SERUM PROTEIN ELECTROPHORESIS (SPE)
|SOP Number: CH001
Author: Sue Galindo
Effective Date: August 25, 2009
This SOP applies to all staff who perform
clinical chemistry testing
A charged particle placed in an electrical
field migrates towards the anode or cathode depending on
the net charge carried by the particle. Serum proteins
carry a negative charge at pH 8.6 and move toward the
anode. Serum is placed into a sample trough within
agarose gel in an alkaline buffer. A standardized
voltage is applied and upon staining, five distinct
protein bands (albumin, α1, α2, β,
and γ) are seen. The relative migration rate of proteins
is based on ionic charge. The membrane is then run
through a densitometer and the light absorbance by the
protein bands is recorded. The absorbance of light is
proportional to the relative protein concentration. The
protein concentration of each band in g/dL is then
CONSIDERATIONS/PERSONAL PROTECTIVE EQUIPMENT
- Use Standard Precautions when handling body fluids
- Refer to the Chemical Hygiene Plan for the proper
storage and use of chemicals
Fresh serum or serum stored up to five days at
2 to 8°C. Frozen serum can be used if gently thawed
and thoroughly mixed prior to use.
- Electrophoresis apparatus including power supply and
- Drying oven set at 55°C
- Agarose film obtained from Beckman
- Clean forceps
- 1.0 uL transfer pipettes
- Graduated cylinder for measuring 95 mL
- Plastic trays for staining and destaining the gel
- Paper towels
- Barbital buffer, pH 8.6 prepared by dissolving 15.40
g sodium diethyl barbiturate and 2.76 g barbituric
acid in water and make up to 1L volume
- Glacial acetic acid (5% vol/vol)
- Amido black B10 stain prepared by dissolving 2 g in
5% vol/vol glacial acetic acid and make up to 1L
A normal serum control (Total Protein= 7.1
g/dL) is analyzed with each electrophoresis run with the
following ranges for each protein fraction:
- Set up the electrophoresis apparatus and turn on the
- Fill each of the electrophoresis chambers with 95 mL
of the electrophoresis buffer.
- Remove the agarose gel from its package. Handle the
gel by its edges using the forceps and place it gel
side up on a clean flat countertop.
- Fill each sample well with 1 uL of the serum to be
- Allow 2 minutes for the samples to soak evenly into
- Insert the agarose film into the electrophoresis
cell cover, agarose side up, matching the (+) and (-)
signs on the cell cover with those on the gel.
- Connect to the power supply, processing it at 90 V
for 35 minutes.
- Following electrophoresis, remove the gel from the
cover, without inverting and place it on a flat paper
towel to drain.
- Transfer the gel to a container of amido black B10
stain for 10 minutes.
- Place the gel in a container containing 5% vol/vol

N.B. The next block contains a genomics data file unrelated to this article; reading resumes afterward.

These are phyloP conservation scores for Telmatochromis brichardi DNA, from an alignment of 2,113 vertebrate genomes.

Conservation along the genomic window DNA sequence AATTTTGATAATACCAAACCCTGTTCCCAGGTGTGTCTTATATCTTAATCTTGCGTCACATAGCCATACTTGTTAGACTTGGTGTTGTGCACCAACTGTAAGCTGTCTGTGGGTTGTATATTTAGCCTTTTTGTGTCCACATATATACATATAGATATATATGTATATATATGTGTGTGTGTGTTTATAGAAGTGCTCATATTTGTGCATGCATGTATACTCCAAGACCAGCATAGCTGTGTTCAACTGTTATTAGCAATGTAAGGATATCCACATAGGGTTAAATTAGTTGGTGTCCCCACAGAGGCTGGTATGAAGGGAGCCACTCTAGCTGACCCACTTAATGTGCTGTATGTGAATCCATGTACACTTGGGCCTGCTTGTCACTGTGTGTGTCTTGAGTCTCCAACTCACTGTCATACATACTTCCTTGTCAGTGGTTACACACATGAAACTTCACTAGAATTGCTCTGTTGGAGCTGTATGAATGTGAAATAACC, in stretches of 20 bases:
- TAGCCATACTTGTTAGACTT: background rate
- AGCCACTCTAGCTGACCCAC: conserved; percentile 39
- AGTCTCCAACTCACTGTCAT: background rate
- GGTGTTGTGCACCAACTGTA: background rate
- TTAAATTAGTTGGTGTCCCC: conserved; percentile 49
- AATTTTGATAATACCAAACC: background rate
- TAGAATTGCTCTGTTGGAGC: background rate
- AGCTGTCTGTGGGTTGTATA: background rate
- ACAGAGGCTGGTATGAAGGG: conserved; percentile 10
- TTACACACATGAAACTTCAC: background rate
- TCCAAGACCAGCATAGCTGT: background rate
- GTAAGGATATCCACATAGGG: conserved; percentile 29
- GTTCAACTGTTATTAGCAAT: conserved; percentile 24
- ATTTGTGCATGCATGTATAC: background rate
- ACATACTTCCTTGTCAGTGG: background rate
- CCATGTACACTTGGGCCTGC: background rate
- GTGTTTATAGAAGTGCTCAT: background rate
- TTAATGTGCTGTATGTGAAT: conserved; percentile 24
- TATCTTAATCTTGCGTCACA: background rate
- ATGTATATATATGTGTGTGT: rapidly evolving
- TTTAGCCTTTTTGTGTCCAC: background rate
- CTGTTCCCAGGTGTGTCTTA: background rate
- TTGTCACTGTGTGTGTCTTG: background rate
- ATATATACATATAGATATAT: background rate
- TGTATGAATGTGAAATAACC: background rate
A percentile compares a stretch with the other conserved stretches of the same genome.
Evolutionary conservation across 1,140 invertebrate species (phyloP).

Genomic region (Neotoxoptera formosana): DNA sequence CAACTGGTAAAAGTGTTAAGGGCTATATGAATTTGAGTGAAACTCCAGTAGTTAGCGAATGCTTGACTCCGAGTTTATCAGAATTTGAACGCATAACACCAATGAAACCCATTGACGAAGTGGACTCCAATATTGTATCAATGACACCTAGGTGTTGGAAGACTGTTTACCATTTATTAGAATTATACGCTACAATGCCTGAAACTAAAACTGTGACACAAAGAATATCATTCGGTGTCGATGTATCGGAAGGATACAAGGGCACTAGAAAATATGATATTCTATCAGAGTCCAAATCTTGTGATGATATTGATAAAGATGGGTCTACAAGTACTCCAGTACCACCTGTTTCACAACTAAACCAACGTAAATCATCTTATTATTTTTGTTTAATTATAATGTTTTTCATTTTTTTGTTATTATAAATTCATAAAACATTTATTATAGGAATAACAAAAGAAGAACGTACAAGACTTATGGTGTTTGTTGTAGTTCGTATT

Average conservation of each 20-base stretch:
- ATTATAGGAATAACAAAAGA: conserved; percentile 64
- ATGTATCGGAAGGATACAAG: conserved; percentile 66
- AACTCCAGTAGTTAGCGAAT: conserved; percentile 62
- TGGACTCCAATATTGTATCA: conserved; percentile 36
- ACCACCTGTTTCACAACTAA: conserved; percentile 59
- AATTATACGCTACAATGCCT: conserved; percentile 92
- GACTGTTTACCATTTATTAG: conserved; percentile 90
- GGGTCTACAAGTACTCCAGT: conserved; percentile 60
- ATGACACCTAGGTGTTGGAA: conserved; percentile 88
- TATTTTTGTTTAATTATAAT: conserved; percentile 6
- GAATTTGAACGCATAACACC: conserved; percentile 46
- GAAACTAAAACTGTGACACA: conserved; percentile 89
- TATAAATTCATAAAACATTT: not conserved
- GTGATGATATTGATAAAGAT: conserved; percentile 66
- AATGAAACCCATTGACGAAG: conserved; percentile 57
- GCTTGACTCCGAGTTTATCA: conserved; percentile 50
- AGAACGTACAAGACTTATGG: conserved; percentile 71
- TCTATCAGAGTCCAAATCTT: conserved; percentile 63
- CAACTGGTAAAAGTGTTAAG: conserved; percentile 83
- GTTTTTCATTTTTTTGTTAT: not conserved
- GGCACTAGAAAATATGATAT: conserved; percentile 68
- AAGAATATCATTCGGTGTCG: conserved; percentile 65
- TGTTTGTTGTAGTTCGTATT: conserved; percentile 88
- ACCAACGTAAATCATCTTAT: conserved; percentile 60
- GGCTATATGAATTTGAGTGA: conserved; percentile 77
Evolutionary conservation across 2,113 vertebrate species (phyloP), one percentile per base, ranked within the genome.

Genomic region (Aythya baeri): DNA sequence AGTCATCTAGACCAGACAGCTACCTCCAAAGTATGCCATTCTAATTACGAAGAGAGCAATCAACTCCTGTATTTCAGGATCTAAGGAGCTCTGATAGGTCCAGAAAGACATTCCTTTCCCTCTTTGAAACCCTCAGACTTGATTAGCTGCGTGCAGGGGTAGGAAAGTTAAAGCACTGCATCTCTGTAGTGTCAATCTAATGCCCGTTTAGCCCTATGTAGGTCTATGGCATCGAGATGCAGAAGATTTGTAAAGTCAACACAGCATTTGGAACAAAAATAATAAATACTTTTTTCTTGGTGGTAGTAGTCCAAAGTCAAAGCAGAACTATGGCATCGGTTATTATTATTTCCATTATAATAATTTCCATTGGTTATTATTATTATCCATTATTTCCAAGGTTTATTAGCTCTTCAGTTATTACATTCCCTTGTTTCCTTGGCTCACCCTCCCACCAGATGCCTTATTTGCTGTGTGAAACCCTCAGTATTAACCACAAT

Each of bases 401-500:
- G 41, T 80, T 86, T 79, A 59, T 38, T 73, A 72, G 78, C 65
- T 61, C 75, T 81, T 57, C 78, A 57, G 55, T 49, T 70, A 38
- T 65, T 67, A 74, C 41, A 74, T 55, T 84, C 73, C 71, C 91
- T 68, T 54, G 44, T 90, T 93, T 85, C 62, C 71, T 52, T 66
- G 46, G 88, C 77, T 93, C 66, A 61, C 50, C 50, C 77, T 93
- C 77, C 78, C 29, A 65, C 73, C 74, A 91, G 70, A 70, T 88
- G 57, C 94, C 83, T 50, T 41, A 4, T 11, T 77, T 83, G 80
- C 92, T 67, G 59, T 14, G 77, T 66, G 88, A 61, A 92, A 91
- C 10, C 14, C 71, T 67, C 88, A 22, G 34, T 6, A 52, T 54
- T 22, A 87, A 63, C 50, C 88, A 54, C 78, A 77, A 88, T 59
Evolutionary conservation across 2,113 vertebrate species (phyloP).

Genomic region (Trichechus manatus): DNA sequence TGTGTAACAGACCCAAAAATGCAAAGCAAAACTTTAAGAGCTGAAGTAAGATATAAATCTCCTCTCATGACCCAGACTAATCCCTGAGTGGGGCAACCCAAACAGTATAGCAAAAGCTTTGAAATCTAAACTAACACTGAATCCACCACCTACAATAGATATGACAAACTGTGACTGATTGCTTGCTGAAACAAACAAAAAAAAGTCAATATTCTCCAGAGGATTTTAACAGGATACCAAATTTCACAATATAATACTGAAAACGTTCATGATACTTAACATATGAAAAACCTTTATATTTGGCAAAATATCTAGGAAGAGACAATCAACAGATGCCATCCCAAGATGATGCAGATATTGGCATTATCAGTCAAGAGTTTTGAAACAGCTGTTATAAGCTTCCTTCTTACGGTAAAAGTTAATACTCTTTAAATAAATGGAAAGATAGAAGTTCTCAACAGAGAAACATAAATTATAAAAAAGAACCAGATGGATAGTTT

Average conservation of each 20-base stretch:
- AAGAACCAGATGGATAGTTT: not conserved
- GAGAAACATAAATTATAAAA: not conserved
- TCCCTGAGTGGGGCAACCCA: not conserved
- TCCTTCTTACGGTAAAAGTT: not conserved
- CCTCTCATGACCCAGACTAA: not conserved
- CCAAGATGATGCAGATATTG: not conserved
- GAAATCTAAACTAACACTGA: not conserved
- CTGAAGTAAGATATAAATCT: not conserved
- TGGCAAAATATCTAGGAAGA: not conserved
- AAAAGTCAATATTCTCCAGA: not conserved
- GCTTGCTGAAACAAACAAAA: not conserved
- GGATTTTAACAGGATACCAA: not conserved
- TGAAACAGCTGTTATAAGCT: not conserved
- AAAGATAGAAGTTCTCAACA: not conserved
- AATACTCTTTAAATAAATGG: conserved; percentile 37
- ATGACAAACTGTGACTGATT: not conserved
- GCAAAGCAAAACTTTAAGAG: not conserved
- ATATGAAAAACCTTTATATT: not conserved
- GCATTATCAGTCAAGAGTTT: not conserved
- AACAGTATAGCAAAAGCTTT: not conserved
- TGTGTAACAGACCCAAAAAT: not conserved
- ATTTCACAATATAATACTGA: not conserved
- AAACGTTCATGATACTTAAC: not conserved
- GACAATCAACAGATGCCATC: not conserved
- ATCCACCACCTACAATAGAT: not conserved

glacial acetic acid for 30 seconds.
- Remove the gel from the tray, wipe away any excess
fluid, and then incubate the gel in the drying oven at
55°C for 15 minutes.
- Repeat step 10 two more times, each time using a
fresh 5% vol/vol glacial acetic acid for one minute
- Dry the gel in the oven at 55°C for 20 minutes
and then view the bands (Five distinct bands should be
- Use the densitometer to make a tracing of the bands
* units shown in g/dL
|16 days - 1 year
- Calculate the percentage of each protein band by
measuring the area under each curve
- Use the previously measured Total Protein result for
each sample to determine the amount in g/dL of each
protein fraction (g/dL) = % protein fraction ×
Total Protein (g/dL)
- Report each fraction in g/dL
- Urine and CSF can also be tested but must be
concentrated to a protein content of at least five
g/dL using a concentration filter device.
- Examine all materials for signs of deterioration or
contamination. Bacterial growth impedes separation of
proteins which can be overcome by using fresh buffer
and keeping it refrigerated between uses. Do not use
if the materials have exceeded the expiration or if
there are signs of deterioration.
- Although γ-Globulins are negatively charged at pH
8.6, in some cases the buffer flow is strong enough to
carry these molecules against the electrical force.
This phenomenon is known as endosmosis or
- Loss of contact of the buffer with medium will
prevent migration of proteins.
- Each band in the stained protein pattern should be
uniformly colored; that is, no holes should appear
within an individual band. Such a doughnut-like
appearance occurs when the protein is present in too
high a concentration, thus exceeding the complexing
ability of the stain. To overcome this problem, dilute
elevated specimens before repeating the
- Bands may appear artifactually crescent-shaped and
is due to an overload of sample.
- Split peaks of albumin (bisalbuminemia) may be seen
in an inherited disorder.
- A transient or grossly widened albumin zone may be
due to albumin-bound medications.
- Cellulose acetate, starch gel, and acrylamide are
also used as support mediums in some electrophoresis
systems. The pore size of the agarose gel and
cellulose acetate is large enough that the protein
molecules are able to move freely through the media
with a resolution of between 5 to 7 fractions. Because
the pore size of starch gel and acrylamide is somewhat
smaller, the resolution of approximately 20 fractions
is possible with this type of medium.
- In addition to Amido black 10B, Coomassie brilliant
blue or Ponceau S may be used to stain the protein
- Hemolysis in the serum causes an increase in the β
globulin fraction due to free hemoglobin or in the α 2
globulin fraction due to haptoglobin-hemoglobin
- If centrifugation occurs before complete clotting of
the whole blood, fibrinogen may be present and will
cause an artifactual increase in the β globulin
- Burtis, Carl A et al. Tietz Fundamentals of Clinical
Chemistry, 6th ed. Saunders: St Louis, Missouri, 2008.
- Naser, Najih. Clinical Chemistry Laboratory Manual.
Mosby: St Louis, Missouri, 1998.